About  balloon rides
Hot Air balloons fly only during the early morning and late evening hours when the winds are light and the Earth is at it coolest temperatures. Mornings are generally the better time because the Earth has had all night to cool and let the winds dissipate.  We are currently only flying sunrise flights.  

Balloons drift on the winds. We control our direction by climbing or descending into different wind currents. Sometimes a change in altitude of only 20 feet will allow us to change direction.

We launch the balloon somewhere upwind of Janesville and fly across the city because there are more places to land within the city than there are outside of town. Yes, there are many fields outside of Janesville, but they contain crops and we do not want to land in anyone's crop. If the winds are light, the balloon does not need a lot of space to land. An area 100 feet by 100 feet is usually large enough. 

During a typical flight we will fly from a few inches above the surface to 1000 feet or more. Within that range of altitude the temperature does not vary much from the surface temperature. Since we drift on the wind currents, and are traveling at the same speed as the wind, there is no relative wind and no wind chill factor. If it's warm on the surface it will be warm in the balloon.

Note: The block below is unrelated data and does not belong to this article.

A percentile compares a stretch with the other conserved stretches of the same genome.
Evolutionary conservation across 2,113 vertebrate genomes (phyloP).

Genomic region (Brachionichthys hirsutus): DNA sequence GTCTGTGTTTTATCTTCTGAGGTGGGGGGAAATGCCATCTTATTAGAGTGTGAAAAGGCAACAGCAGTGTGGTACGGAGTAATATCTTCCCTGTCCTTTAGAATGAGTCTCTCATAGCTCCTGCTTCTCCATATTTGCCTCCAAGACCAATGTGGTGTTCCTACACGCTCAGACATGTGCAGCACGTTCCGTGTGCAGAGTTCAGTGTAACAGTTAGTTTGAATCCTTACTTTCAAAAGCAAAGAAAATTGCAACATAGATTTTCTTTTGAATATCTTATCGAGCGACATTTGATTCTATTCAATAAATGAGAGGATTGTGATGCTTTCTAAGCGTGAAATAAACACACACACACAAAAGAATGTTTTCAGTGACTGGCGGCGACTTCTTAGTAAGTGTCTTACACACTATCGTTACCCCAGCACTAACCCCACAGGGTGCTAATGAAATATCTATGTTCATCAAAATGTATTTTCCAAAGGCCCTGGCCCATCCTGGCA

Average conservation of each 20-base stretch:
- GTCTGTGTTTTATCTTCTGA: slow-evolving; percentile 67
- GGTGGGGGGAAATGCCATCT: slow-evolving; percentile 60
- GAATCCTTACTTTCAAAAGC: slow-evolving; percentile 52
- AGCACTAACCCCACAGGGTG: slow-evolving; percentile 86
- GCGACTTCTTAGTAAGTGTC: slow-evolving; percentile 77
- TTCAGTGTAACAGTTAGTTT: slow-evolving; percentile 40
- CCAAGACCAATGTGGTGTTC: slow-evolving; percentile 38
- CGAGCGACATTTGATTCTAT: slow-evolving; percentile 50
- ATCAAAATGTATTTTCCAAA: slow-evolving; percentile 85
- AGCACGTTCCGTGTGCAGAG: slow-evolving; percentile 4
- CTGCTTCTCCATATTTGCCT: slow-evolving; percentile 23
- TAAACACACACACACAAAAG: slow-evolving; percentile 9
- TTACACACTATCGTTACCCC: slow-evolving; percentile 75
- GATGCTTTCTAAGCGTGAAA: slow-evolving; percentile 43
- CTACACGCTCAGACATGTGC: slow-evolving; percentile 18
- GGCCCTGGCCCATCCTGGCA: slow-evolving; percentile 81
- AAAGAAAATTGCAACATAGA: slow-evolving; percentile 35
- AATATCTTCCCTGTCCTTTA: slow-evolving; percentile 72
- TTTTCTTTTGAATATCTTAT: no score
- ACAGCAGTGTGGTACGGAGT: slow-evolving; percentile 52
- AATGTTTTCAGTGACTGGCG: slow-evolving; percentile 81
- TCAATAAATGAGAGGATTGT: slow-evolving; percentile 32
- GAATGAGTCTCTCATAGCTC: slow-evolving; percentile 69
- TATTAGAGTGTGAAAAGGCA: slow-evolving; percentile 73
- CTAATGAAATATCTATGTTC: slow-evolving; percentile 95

We flight plan for an hour of flight time. The actual time aloft depends on how much fuel we are burning, what the surface winds are doing, and landing site availability. Safety is the number one consideration. If the pilot determines that weather conditions are becoming unsafe, the balloon will land as soon as practical.

As we look at the weather report, we are looking for surface wind speeds of 3 mph or less at the launch time and forecast to remain 6 mph or less throughout the flight period. The skies should be clear with no thunderstorms within 100 miles, and the upper winds should be below 15 mph. Balloon flights are supposed to be gentle, slow and relaxing, not a thrill ride.
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